Like the sun, Vitamin D is hot right now. Recent studies reveal it is more than just a factor in calcium absorption, but a nutritional powerhouse with wide-ranging health benefits, way beyond our bones.

We know Vitamin D controls more than 200 genes (directly or indirectly), and has an impact in reducing many chronic illnesses. Cardiovascular disease, infectious disease, autoimmune disease, common cancers, glucose imbalance, inflammation, poor muscle performance, mental illness and more are influenced by its activity.

It seems high circulating serum levels of Vitamin D, measured as 25-hydroxyvitamin D (25-OHD), are associated with a decreased risk of deadly cancers and other diseases. Those living at higher latitudes where Vitamin D exposure is lower, are at increased risk for many of these diseases–Hodgkin’s lymphoma, cancers of the colon, pancreas, prostate, ovarian and breast, type 1 diabetes, multiple sclerosis, Crohn’s disease, rheumatoid arthritis and osteoarthritis, hypertension and cardiovascular disease.

In addition to latitude, various factors inhibit the absorption or manufacture of Vitamin D and contribute to its deficiency. Sunscreen use, high melanin skin pigmentation, advanced age, clothing, glass, season, altitude, cloud cover, time of day, obesity, hyperthyroidism, liver and kidney diseases, malabsorption syndromes, smoking status, and certain medications all can impede Vitamin D reaching its destination organ or tissue. Many Americans are chronically deficient, so it is wise to test patient levels.

Currently, there is no consensus on normal serum levels of 25-OHD. But most experts agree levels below 20 nanograms per ml (ng/ml) indicate deficiency, and 40 to 80 ng/ml are optimal. Recent epidemiological data show levels above 50 ng/ml reduce breast cancer risk.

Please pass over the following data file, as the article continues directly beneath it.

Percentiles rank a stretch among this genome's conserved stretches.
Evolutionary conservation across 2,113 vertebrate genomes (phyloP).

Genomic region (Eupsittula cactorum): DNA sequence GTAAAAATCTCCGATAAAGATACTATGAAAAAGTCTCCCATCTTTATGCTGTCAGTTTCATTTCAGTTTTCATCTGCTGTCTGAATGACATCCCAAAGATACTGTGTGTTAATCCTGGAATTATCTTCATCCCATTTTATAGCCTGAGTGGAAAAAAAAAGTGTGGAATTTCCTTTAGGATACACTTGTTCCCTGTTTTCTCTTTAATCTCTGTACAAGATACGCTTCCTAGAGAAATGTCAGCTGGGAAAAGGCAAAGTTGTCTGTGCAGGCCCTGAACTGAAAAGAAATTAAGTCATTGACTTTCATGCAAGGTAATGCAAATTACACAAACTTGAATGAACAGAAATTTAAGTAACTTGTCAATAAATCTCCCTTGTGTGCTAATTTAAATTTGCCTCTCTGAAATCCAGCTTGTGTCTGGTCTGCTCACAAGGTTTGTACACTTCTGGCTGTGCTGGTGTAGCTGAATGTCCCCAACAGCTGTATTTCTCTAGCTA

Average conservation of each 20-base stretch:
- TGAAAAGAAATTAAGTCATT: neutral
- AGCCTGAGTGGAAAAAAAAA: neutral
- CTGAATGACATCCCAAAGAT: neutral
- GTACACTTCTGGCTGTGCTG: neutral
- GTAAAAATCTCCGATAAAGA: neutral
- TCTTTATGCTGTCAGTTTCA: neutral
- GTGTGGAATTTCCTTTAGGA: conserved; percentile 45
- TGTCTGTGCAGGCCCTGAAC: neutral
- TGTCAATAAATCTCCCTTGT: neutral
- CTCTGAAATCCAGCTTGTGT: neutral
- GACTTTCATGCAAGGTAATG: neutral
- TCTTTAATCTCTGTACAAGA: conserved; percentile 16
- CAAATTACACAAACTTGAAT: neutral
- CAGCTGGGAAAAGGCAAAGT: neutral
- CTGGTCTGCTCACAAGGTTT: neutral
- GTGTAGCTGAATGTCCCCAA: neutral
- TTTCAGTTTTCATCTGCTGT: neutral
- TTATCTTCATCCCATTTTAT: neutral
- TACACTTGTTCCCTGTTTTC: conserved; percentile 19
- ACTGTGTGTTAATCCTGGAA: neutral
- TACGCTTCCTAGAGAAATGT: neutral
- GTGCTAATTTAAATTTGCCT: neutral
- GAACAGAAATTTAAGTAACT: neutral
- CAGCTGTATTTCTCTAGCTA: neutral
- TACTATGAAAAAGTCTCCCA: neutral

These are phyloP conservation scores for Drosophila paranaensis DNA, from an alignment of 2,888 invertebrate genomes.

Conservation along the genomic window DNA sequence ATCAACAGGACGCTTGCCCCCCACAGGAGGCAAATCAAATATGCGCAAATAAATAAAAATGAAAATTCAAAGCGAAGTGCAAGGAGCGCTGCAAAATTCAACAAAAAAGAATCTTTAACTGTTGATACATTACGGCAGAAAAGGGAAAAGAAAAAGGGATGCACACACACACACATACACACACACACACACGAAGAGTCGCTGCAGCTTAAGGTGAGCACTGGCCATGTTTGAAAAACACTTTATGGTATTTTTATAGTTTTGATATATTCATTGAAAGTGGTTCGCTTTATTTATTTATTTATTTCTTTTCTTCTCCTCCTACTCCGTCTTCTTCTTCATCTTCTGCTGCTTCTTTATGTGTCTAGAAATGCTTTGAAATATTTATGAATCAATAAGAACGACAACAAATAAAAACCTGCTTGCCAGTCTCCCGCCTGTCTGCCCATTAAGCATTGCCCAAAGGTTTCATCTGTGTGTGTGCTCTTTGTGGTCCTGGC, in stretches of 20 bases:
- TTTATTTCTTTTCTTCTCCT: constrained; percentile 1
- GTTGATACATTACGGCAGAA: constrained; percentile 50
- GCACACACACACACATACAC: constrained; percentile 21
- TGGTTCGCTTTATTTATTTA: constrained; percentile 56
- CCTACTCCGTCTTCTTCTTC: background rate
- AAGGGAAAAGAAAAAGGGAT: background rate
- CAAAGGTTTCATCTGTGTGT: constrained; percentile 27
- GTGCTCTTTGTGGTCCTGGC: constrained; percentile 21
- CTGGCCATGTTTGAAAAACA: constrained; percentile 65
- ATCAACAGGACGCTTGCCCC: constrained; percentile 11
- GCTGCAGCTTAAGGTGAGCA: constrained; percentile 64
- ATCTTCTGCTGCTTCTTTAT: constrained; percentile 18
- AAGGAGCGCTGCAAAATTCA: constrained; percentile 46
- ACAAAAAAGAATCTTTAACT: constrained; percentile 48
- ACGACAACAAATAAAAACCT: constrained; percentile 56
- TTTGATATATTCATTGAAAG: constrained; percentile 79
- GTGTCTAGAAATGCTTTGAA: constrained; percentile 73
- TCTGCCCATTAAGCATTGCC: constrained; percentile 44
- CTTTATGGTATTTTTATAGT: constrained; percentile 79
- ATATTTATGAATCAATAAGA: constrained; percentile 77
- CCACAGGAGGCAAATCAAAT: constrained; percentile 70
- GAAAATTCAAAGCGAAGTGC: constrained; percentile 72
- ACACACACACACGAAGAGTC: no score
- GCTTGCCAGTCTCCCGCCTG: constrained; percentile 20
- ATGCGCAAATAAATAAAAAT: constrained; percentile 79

Optimum levels of Vitamin D have wide-ranging benefits. Deficiencies are very common, putting patients at risk for many chronic diseases and poor bone health. Patients can be checked via a serum 25-hydroxyvitamin D and, if levels are sub-optimal, exposed to sensible sunlight or supplemented up to 10,000 iu a day with little risk of toxicity. Certain medical conditions will require more careful monitoring to avoid serum calcium and phosphorus excesses.


  • Available from three sources — the sun, nutritional supplements and food.
  • Comes in two forms—D2/ from plants and fungi, and D3/ cholecalciferol from animals. Being animals ourselves, D3/ cholecalciferol, is the preferred and more absorbable form.
  • Few foods provide sufficient quantities to meet our daily D needs (unless you enjoy blubber).
    In late fall to early spring, no vitamin D3 is made in New Jersey, or at latitudes north of 37 degrees. It is important to monitor levels at this time, and supplement as needed.
  • In summer, exposure of 10-30 minutes of sun, without sunscreen, between 10 AM & 3 PM on arms and legs (daily to twice weekly) provides adequate D3 in caucasians. Those with darker skin need 3 to 10 times longer exposure.
  • 10,000 iu a day is seen as the safe upper limit of vitamin D3/ cholecalciferol by many researchers, with 4,000 to 5,000 iu a day (or more) suggested to bring levels up to optimum.



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Lips P, Vitamin D physiology, Prog Biophys Mol Biol, 92(1), 4-8, Sep 2006.

Prieto-Alhambra D, et al, Vitamin D threshold to prevent aromatase inhibitor-induced arthralgia: a prospective cohort study, Breast Cancer Res Treat, 1075-9, 28 Jul 2010.

Ross AC, et al, Dietary Reference Intakes for Calcium and Vitamin D, report brief, Institute of Medicine, 1-4, Nov 2010.

Sardi B, A Return To The Dark Ages, Knowledge of Health, Inc, 1-7, Vitamin D Council website, 30 Nov 2010.

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